To put it simply the Internet of Things (IoT) is the idea of a network of devices connected to the internet and to each other. With the advancements in Radio Frequency Identification (RFID) and Near Field Communication (NFC), devices can easily connect and communicate with each other. IoT devices like smartphones, wearables and even coffee makers have the ability to communicate with each other to make everyday life simpler.
For example, a smart watch can send a signal to the coffee maker that we’ve woken up, thanks to our movements, and by the time we get to the coffee maker our coffee is hot and ready to go. While IoT is already improving our daily lives, there’s plenty more that IoT is capable of.
Caroline Gorski, Head of IoT at Digital Catapult said, “It’s about networks, it’s about devices, and it’s about data, the Internet of Things brings those networks together, it gives the opportunity for devices to communicate not only with close silos but across different networking types and creates a much more connected world.”
How Does the Internet of Things Work?
The Internet of Things platform provides the space for devices to communicate together in a common language. The process starts with IoT devices communicating with each other and sharing data with the IoT platform. Once the data is on the platform, the data is integrated and analyzed, with the most valuable data being shared with applications in order to address industry specific needs. With data going back to businesses in real-time, they can monitor and analyze the information to fix any potential defects with their products or optimize processes in their supply chain operations. This helps manufacturers prevent similar issues in the future.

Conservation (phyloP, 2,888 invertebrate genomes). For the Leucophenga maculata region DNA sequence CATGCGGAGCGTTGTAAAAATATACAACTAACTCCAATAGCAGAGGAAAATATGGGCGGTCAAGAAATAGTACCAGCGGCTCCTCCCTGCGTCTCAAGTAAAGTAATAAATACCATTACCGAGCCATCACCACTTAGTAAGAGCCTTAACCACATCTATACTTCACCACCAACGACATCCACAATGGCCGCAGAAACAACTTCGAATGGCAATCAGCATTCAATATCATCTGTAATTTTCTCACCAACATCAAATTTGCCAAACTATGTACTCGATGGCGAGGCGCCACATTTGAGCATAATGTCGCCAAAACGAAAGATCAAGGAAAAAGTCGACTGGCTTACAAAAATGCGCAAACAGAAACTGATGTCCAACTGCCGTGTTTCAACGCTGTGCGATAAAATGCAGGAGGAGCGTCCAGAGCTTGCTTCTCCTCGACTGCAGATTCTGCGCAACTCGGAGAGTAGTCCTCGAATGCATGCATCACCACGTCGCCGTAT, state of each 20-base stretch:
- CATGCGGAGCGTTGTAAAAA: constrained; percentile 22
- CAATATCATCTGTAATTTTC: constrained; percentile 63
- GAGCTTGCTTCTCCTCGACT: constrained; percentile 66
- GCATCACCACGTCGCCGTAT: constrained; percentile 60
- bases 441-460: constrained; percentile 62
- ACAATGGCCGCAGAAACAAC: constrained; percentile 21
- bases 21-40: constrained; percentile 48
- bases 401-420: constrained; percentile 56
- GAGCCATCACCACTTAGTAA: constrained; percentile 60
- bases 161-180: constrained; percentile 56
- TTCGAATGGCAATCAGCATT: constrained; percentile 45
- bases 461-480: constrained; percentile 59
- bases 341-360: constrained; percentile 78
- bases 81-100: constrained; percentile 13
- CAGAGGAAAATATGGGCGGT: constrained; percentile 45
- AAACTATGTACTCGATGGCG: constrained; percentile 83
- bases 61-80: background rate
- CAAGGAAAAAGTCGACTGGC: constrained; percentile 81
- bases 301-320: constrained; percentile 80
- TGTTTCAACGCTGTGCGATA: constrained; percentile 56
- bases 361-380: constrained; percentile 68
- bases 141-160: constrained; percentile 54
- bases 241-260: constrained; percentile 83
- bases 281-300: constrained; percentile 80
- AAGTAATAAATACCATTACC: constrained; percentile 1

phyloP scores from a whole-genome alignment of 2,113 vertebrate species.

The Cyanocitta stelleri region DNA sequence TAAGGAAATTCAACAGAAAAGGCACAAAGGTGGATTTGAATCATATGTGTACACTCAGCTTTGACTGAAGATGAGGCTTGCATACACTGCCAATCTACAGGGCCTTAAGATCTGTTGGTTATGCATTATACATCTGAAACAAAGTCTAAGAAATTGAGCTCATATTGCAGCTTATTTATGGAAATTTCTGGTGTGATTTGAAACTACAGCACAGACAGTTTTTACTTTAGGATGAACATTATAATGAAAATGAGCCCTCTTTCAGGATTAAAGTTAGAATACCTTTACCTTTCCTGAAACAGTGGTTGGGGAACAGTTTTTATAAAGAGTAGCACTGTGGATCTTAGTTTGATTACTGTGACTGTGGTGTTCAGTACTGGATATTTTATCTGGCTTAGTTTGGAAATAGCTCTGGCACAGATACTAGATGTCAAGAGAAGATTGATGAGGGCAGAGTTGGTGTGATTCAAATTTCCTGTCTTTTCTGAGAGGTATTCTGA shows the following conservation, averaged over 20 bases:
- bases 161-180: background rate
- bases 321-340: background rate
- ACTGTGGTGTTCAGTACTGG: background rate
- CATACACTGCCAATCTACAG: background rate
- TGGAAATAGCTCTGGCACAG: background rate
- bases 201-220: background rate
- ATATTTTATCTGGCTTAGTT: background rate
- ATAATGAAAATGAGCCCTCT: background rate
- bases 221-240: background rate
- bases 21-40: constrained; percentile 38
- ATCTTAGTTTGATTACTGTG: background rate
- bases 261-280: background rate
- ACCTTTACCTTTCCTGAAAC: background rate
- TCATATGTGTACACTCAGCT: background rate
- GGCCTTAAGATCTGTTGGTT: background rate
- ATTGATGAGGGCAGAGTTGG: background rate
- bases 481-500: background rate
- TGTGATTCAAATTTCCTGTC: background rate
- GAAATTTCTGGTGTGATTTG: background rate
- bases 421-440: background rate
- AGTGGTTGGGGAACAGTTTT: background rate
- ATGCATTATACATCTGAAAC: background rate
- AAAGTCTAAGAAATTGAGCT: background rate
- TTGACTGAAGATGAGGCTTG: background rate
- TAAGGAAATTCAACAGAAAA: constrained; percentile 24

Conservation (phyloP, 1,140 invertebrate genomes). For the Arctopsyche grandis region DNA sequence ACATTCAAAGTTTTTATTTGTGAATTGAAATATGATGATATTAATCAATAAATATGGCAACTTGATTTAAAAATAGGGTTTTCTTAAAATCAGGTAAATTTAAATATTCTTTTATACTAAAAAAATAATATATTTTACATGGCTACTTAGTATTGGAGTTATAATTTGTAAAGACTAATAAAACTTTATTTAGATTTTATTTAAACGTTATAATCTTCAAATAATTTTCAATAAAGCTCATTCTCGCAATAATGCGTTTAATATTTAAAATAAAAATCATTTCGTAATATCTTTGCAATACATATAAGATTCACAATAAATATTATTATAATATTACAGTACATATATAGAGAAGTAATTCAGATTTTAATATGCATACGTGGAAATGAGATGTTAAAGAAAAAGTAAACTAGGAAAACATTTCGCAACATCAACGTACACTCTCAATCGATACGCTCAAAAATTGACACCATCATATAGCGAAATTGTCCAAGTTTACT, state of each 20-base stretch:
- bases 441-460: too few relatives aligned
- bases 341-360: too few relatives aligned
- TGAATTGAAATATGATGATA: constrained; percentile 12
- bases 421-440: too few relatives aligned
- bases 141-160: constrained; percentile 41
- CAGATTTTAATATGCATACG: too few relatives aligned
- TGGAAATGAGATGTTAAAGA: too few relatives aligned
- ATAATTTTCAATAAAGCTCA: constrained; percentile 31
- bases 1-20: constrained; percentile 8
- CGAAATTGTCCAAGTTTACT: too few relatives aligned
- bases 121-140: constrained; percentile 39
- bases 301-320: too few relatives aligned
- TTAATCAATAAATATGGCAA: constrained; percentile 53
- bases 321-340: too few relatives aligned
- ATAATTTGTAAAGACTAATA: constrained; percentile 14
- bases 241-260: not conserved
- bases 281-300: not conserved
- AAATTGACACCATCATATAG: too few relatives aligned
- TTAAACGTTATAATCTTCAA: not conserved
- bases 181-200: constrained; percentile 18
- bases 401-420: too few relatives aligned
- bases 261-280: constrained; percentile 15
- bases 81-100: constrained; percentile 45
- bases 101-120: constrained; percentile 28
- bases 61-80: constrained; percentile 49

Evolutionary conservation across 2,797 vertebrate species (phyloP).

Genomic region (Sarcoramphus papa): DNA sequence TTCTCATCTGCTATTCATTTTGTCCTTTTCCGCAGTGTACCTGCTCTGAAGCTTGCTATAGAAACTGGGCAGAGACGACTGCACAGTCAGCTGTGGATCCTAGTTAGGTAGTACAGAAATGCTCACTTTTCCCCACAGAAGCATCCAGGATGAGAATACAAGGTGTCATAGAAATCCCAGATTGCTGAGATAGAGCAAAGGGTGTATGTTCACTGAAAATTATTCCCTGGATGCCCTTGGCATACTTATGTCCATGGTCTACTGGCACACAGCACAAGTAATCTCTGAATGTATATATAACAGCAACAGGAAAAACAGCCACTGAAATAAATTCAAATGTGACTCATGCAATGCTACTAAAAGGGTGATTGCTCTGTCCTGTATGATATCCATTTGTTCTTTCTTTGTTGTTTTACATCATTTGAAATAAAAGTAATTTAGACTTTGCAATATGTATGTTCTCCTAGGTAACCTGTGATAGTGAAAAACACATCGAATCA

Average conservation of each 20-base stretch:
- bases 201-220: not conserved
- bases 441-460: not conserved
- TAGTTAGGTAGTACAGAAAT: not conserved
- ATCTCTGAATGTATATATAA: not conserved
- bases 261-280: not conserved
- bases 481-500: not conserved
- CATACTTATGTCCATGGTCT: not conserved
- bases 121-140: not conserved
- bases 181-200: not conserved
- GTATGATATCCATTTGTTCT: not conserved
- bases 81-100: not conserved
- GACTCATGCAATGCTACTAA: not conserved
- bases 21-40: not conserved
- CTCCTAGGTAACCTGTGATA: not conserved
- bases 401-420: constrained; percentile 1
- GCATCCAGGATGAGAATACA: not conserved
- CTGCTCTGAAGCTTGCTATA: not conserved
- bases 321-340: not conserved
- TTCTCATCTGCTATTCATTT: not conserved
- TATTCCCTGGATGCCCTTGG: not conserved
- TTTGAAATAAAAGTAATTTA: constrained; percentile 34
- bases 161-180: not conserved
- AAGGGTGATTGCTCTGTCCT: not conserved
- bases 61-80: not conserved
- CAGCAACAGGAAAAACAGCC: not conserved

What does this mean for your business?
- Predictive Analytics – IoT devices can collect massive amounts of data each day. The data is collected and sorted, and with the use of predictive analytics this information can be turned into useful forecasts to be used amongst several industries.
- Monitoring – Whether it be a patient’s RFID-equipped prescription bottle to track a patient’s daily dosage or keeping track of inventory at a retail store/warehouse, IoT makes these applications easily adoptable.
- Automation – With machines and devices able to communicate with one another, the idea of robotics or machine automation, where machines can be remotely managed with little to no human interaction by communicating and analyzing the data is becoming more realistic for businesses. This practice is already in use in manufacturing facilities around the world.
- Security – Unsecured IoT devices can be susceptible to hackers that attack servers from hundreds or thousands of different IP addresses.
- Privacy – With potentially sensitive data being shared throughout multiple devices, if unsecured, that data could fall into the wrong hands.
- Compatibility – With no international standard for compatibility between devices, compatibility between devices from different manufacturers can be a concern. However, an industry standard could easily solve this challenge